Reading research papers in 'unprecedented depth'

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Eduard Hovy, from the Language Technologies Institute of Carnegie Mellon University in Pennsylvania, is one of a team working on DARPA’s Big Mechanism project. Prof Hovy is working with Anton Yuryev, a consultant with Elsevier R&D solutions’ professional services team, using Elsevier’s natural language processing tools to develop automated ‘deep-reading’ technologies that support research into cancer drugs

Can you explain what the main goals of the Big Mechanism project are and how it will impact future research?

The goal of the Big Mechanism initiative, in the words of DARPA, is to leapfrog state-of-the-art analytics by developing automated technologies to help explain the causes and effects that drive complicated systems such as diseases like cancer. The initiative has the potential to transform the models we use to research and develop cancer drugs, as well as boosting the development, optimisation and selection of more targeted treatments – all within the next few years.
Research teams are in the process of creating computerised systems that will read scientific and medical research papers in unprecedented depth and detail. Through this deep reading they can both uncover and extract relevant information; then integrate those initial fragments of knowledge into computational models of cancer pathways that already exist, updating them accordingly. With these updated models the systems can produce hypotheses and predications about mechanisms that will in turn be tested by researchers.

How will creating automated ‘deep reading’ methods assist researchers?
Essentially, automated deep reading means the machines ploughing through articles can 'read' them more like scientists do, instead of a more shallow, surface-level reading. Machines can: make judgments about statements and findings, then extract only that information which either supports or adds to existing knowledge. This filtering process makes it much easier for the team to go to the next step – namely, providing accurate input for those doing the modelling. In addition, the system becomes semantically 'smarter' with each iteration, ultimately benefitting everyone who uses it, whether those are current or future industry, academic or government partners.

How does natural language processing assist in the process of ‘deep reading’?
Project teams are made up of individuals with widely different areas of expertise, from biology and chemistry to informatics and visualisation. Communication is therefore critical. Different disciplines often have their own language to describe the same phenomena, meaning an inability to find a common tongue can block a project’s progress. Natural language processing software is a vital tool in this regard. By standardising names and learning which variations have the same meaning, the software supports our understanding of both terminology and experimental methods. Our colleagues from Elsevier provide invaluable biomedical domain expertise in this regard. We can then identify relevant information that could easily stay hidden in the literature, before expressing it in terms that every member of the team understands. This in turn allows deep reading to be applied to the literature and other relevant input.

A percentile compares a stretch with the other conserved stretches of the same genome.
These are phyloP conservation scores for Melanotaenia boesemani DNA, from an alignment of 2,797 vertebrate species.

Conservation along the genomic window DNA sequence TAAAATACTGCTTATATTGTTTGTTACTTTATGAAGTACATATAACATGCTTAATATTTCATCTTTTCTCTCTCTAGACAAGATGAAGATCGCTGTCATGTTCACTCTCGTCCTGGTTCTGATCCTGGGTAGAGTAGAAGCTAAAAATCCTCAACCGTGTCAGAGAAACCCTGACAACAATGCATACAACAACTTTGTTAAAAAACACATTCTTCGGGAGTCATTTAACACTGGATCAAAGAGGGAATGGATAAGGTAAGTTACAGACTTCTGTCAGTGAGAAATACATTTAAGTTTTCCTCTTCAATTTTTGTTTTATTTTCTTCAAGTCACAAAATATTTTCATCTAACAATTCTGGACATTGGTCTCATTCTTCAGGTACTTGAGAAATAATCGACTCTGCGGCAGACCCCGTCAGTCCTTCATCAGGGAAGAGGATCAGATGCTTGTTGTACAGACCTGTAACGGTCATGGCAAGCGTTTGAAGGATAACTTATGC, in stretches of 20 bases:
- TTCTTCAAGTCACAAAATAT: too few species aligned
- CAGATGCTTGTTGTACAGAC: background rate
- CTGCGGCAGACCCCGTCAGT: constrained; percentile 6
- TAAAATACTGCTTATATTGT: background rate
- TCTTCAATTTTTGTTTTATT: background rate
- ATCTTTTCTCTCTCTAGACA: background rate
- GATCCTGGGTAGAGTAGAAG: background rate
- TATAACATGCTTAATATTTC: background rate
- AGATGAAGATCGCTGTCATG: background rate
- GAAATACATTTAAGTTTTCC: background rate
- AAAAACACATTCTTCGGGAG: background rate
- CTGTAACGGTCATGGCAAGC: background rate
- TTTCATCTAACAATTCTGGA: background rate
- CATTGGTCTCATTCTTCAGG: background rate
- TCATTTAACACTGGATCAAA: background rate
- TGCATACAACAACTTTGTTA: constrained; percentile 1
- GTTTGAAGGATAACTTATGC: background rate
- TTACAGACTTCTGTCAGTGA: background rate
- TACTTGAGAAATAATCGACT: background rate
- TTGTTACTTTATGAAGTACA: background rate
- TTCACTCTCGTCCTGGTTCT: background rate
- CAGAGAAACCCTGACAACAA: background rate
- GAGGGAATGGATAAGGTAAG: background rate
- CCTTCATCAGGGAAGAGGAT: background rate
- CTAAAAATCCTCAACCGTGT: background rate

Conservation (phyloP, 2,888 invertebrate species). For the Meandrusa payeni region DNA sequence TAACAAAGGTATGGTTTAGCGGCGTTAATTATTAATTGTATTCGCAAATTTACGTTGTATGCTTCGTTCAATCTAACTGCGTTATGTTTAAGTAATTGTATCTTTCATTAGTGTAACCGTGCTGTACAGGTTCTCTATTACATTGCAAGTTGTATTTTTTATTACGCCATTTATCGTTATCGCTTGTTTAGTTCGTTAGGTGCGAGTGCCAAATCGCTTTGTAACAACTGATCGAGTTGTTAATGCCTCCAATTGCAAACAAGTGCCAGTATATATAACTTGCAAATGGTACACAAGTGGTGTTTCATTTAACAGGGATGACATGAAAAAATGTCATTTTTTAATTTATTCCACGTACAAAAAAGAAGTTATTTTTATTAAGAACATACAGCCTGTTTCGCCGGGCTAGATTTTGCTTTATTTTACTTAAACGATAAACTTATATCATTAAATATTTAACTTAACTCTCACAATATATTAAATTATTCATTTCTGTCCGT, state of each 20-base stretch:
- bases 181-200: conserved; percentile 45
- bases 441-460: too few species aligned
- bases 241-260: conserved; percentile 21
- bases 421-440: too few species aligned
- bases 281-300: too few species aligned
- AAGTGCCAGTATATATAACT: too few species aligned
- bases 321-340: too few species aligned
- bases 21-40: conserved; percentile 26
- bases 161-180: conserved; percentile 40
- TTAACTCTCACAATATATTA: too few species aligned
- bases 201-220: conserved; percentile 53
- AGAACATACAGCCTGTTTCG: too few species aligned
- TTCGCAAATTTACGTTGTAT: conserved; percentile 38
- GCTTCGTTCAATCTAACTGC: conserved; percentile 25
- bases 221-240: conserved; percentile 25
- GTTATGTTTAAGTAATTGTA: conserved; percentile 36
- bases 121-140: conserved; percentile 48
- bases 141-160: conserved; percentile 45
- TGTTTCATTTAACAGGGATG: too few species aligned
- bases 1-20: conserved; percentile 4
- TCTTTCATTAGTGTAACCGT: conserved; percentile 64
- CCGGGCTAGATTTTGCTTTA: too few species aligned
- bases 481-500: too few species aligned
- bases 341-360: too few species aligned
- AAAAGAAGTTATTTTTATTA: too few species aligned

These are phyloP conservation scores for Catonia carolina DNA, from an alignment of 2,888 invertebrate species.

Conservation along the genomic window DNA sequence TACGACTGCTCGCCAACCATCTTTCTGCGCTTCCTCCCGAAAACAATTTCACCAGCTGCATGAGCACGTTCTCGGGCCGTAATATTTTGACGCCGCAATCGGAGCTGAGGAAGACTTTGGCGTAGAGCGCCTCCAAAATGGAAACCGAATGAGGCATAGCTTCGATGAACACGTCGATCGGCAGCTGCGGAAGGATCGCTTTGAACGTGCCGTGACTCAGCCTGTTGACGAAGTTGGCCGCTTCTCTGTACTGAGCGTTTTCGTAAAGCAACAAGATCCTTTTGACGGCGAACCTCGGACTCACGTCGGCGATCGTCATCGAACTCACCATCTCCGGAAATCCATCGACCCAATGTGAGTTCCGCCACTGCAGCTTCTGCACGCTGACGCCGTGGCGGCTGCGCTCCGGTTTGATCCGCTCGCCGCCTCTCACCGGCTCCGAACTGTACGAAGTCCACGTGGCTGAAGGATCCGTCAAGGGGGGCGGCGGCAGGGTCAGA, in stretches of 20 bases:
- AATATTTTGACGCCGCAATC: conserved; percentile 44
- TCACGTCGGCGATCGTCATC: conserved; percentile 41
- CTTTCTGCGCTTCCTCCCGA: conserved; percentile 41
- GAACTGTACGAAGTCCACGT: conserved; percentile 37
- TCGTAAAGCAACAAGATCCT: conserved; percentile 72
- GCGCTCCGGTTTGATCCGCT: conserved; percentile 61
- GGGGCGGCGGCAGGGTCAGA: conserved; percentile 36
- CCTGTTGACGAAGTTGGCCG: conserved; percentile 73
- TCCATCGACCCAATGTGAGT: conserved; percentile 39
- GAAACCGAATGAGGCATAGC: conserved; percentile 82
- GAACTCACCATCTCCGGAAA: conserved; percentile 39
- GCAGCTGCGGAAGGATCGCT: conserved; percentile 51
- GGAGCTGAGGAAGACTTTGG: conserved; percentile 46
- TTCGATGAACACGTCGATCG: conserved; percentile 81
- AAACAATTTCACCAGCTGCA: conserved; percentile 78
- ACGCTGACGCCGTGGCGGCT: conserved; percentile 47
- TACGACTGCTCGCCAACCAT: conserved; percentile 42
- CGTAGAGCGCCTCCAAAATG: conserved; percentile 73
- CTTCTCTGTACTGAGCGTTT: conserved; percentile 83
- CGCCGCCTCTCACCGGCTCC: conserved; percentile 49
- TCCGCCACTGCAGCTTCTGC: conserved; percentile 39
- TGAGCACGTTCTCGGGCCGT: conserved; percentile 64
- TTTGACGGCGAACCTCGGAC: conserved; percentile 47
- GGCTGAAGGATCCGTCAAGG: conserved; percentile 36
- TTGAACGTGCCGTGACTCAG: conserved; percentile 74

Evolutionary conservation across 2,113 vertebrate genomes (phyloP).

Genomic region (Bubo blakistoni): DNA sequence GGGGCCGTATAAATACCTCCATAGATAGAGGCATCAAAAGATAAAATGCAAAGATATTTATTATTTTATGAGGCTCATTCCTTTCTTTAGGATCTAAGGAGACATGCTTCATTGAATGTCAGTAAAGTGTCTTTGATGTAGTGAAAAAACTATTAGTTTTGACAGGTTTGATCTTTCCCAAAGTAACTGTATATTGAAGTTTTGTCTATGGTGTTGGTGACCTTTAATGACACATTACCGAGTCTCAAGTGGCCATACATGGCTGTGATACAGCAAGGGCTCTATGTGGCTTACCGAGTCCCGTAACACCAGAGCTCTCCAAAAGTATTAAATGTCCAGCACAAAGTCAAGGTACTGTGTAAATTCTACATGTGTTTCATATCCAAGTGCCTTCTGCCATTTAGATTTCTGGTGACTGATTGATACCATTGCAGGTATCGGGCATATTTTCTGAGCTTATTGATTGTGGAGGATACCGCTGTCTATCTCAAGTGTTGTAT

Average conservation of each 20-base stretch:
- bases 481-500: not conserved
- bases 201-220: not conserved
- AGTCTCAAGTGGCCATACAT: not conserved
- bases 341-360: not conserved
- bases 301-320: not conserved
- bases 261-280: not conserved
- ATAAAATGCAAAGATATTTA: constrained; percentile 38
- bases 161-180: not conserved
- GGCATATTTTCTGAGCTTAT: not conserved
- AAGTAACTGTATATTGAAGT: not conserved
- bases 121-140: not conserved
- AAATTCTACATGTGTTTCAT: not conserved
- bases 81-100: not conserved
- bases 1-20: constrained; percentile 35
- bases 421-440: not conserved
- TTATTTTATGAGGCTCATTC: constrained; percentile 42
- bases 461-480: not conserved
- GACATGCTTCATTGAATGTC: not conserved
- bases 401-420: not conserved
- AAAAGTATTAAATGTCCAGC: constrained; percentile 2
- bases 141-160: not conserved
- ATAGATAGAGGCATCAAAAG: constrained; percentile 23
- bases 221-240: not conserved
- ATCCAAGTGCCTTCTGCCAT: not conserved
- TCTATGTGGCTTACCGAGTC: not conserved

In addition to applying computational power to analysing and understanding literature, how does the human element of a project team support the aims (e.g. domain knowledge, understanding of language)?
Domain knowledge is a crucial component of any project team. Domain experts can wade through the tangled thicket of information and explain that when one person says X, and another person says Y, they both actually mean Z. Similarly, when one person uses an unknown term, experts can explain what they are really referring to. With the help of Elsevier experts we can easily disambiguate these situations.

What are the main challenges that the project is trying to overcome (e.g. how research abstracts are written and indexed, how published articles may be incomplete)?
The first challenge for our team – one of 12 funded by DARPA – is making sense of a vast amount of data from diverse sources. This means doing much more than just scanning the published literature. If we limited ourselves to that level of input the fact that, for the most part, the published articles are incomplete would result in large information gaps.